University of Missouri School of Medicine researcher Stan Cowen supports the bill and says there is little evidence supporting the argument that stopping smoking will make cigarettes a valuable “black market” item. “When surveyed in 2007, 51 of the U.S. Departments of Corrections reported no violence or riots associated with the transition to stricter tobacco policy.”

Representative Kathie Conway (R-St. Charles) told Molendorp his proposal raises another idea. “Should we maybe extend the non smoking rule to everyone who takes any form of state aid? Because people on Medicaid … we don’t tell them they can’t smoke but yet we are paying for their health care just the same.”

AUDIO: Listen to the Corrections Committee discussion of HB 1136.

Utility officials discuss cap-and-trade study, express concerns over possible rate hikes

Missouri’s utility officials are watching the federal climate-change legislation. The Waxman-Markey bill is could be taken up by Congress this week … key legislators are still working with agriculture officials on controversial measures in the bill the ag industry says would unfairly penalize rural areas.

The study, by the Missouri Public Utility Alliance, says cap-and-trade for carbon emissions could increase the electric rate in Missouri by 10 percent in 2015 … and raise it by as much as 80 percent in 20 years.

Robert Clayton, chairman of the Public Service Commission, says Missouri would be one of the states harder hit by the legislation, since a lot of our state’s energy comes from coal. However, Clayton says legislators continue to rework the language of the bill, and a lot depends on the final version of the bill.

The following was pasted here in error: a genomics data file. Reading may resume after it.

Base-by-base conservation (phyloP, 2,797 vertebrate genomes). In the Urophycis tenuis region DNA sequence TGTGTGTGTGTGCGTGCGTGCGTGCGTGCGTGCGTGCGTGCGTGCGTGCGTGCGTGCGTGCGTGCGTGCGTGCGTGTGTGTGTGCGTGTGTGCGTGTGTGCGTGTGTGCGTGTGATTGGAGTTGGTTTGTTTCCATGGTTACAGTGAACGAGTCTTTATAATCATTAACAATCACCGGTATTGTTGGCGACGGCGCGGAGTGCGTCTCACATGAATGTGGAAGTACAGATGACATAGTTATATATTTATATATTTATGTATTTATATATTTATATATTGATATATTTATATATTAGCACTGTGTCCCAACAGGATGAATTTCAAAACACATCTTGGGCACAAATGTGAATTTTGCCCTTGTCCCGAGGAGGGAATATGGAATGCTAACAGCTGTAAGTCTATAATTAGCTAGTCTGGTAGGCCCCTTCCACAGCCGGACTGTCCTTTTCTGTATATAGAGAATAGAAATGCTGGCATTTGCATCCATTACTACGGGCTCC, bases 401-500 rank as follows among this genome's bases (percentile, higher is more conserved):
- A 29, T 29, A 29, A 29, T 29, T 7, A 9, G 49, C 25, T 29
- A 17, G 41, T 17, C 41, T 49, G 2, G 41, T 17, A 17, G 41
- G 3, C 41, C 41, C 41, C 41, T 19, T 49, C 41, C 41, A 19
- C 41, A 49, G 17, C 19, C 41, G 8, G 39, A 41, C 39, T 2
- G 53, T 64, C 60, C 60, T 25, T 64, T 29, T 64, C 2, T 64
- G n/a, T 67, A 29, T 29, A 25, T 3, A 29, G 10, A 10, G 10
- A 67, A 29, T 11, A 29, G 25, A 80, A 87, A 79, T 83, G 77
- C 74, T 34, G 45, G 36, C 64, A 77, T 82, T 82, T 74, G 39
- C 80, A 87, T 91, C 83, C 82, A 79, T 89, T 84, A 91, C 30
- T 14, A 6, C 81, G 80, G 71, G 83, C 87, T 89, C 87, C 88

And, he says, the PSC wants to be proactive rather than reactive in lowering carbon emissions. Clayton says the federal stimulus funding has provided numerous grants and programs, such as for weatherization in low-income homes, and he says Missourians need to take advantage of what’s are available. The PSC is working with the Department of Natural Resources on some of those programs, he says.

“That’s the message we’re trying to get out to consumers,” he says. “You need to take advantage of programs out there to take control of your energy and cut down on how much energy you use because ultimately that will help you save money.”

Energy program information is on the commission’s Web site at psc.mo.gov.

And he says the PSC wants to be a resource for legislators looking at the bill, and provide useful analysis and research.

Missouri should continue to look at nuclear power.

Legislators are still working with the Agriculture industry, which says rural areas would be hardest hit by the increases. Clayton says a lot depends on the final language of the bill, which could be taken up by the end of this week.

Missouri should continue to look at nuclear energy, he says, despite the failure of a bill this session that would let Ameren UE charge rate payers while the plant is under construction.

“Nuclear is expensive to build but then is efficient and may be an appropriate source to look at in future cap-and-trade rules,” he tells the Missourinet.

Echoing the main concern of this week’s forum looking at the study, Clayton says, “Any legislation that restricts carbon emissions is going to affect a state that relies on coal energy. We’ve benefitted from the low cost over the years and I hope our congressional legislation is mindful of actions they can include,” such as rebates for residential or commercial interests that would be majorly impacted. “I think they have that in mind.”

KC Council Bans Smoking in Restaurants

Kansas City is banning smoking in most restaurants in sixty days. The ban, approved by the Kansas City Council, also bans smoking at the Truman Sports Complex, where the Royals and the Chiefs play.

The Council has decided not to put the issue before voters in April.

This ban does not include smoking in bars. Voters will have a no-smoking proposal before them, though. A citizen petition campaign would ban smoking from all restaurants and bars.